CUPE has released a new joint report on creating safer public services for LGBTQ2+ workers and seniors.
The report is the result of union advocacy. Over the past decade, LGBTQ2+ CUPE members have been engaged in several gender and sexual diversity initiatives with community partners, particularly around seniors’ issues. Sensing a gap, CUPE’s National Pink Triangle Committee put forward resolutions at the 2017 and 2019 CUPE National Conventions to raise awareness on LGBTQ2+ seniors’ issues and to promote LGBTQ2+ competency in public services.
As part of this work, CUPE collaborated with Egale Canada and Carleton University on a joint research project to determine how to ensure safe and accessible public services for LGBTQ2+ workers and senior service users.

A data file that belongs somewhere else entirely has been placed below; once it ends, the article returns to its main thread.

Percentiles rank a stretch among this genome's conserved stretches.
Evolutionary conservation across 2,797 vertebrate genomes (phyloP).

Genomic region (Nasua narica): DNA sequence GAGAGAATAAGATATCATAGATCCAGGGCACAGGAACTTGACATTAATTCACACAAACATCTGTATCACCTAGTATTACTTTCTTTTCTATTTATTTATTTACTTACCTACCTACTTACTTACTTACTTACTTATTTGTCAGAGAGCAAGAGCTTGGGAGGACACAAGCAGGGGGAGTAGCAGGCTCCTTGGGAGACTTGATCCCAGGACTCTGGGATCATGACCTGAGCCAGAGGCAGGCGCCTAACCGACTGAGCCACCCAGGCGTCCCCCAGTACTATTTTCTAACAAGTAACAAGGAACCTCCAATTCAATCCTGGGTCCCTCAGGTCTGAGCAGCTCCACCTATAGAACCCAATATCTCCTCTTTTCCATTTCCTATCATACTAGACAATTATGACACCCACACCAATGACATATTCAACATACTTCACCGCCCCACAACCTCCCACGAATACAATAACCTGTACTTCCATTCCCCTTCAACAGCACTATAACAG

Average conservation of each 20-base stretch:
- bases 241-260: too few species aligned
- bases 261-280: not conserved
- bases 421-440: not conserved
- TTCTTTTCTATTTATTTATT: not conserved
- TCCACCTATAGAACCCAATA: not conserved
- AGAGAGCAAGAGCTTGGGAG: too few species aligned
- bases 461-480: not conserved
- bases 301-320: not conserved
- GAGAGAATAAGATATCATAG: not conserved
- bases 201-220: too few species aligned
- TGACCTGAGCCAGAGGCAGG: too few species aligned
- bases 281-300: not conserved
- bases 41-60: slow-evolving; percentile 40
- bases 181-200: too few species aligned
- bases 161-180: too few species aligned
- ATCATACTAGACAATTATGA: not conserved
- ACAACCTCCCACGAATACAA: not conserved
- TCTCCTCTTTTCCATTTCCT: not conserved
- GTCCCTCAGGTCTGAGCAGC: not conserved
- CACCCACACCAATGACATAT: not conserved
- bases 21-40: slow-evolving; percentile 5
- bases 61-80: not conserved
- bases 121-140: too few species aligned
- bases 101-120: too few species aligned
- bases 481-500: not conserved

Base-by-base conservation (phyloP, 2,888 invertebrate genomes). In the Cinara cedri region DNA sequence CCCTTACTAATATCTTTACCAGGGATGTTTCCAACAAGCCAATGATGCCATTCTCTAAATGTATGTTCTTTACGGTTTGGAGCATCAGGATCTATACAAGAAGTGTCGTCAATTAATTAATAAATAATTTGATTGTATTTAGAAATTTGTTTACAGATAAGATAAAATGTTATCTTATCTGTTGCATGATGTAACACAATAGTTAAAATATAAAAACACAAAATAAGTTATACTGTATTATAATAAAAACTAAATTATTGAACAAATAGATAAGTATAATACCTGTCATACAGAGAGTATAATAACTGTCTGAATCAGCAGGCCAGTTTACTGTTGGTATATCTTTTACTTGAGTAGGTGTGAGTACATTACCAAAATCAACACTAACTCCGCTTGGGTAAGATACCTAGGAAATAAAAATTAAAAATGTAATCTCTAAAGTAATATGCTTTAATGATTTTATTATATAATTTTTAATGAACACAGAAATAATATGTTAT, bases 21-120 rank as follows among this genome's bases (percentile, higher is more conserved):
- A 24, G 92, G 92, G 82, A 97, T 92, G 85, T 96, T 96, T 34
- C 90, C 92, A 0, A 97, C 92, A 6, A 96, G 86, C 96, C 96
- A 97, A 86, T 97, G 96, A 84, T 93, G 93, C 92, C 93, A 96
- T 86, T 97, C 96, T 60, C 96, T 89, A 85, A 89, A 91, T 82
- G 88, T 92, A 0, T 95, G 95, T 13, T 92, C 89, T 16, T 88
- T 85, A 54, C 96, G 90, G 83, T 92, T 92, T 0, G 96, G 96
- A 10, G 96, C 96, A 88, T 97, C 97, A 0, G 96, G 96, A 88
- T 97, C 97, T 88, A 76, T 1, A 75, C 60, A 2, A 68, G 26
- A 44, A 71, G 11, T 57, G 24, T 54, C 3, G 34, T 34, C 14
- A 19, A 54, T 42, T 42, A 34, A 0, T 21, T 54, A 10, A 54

Building on interviews and focus groups with LGBTQ2+ public service workers and seniors across Canada, the study finds that working conditions for LGBTQ2+ workers are related to service conditions for LGBTQ2+ clients, and vice versa. The report identifies several promising practices to help workers and clients, including employment equity, cultural competency standards tied to funding and increasing LGBTQ2+ representation on governance boards. It also calls on policy makers to address the specific concerns of marginalized groups within the LGBTQ2+ community, noting that the perspectives of racialized, Black, trans, Indigenous, persons with disabilities and low income LGBTQ2+ people are too often overlooked.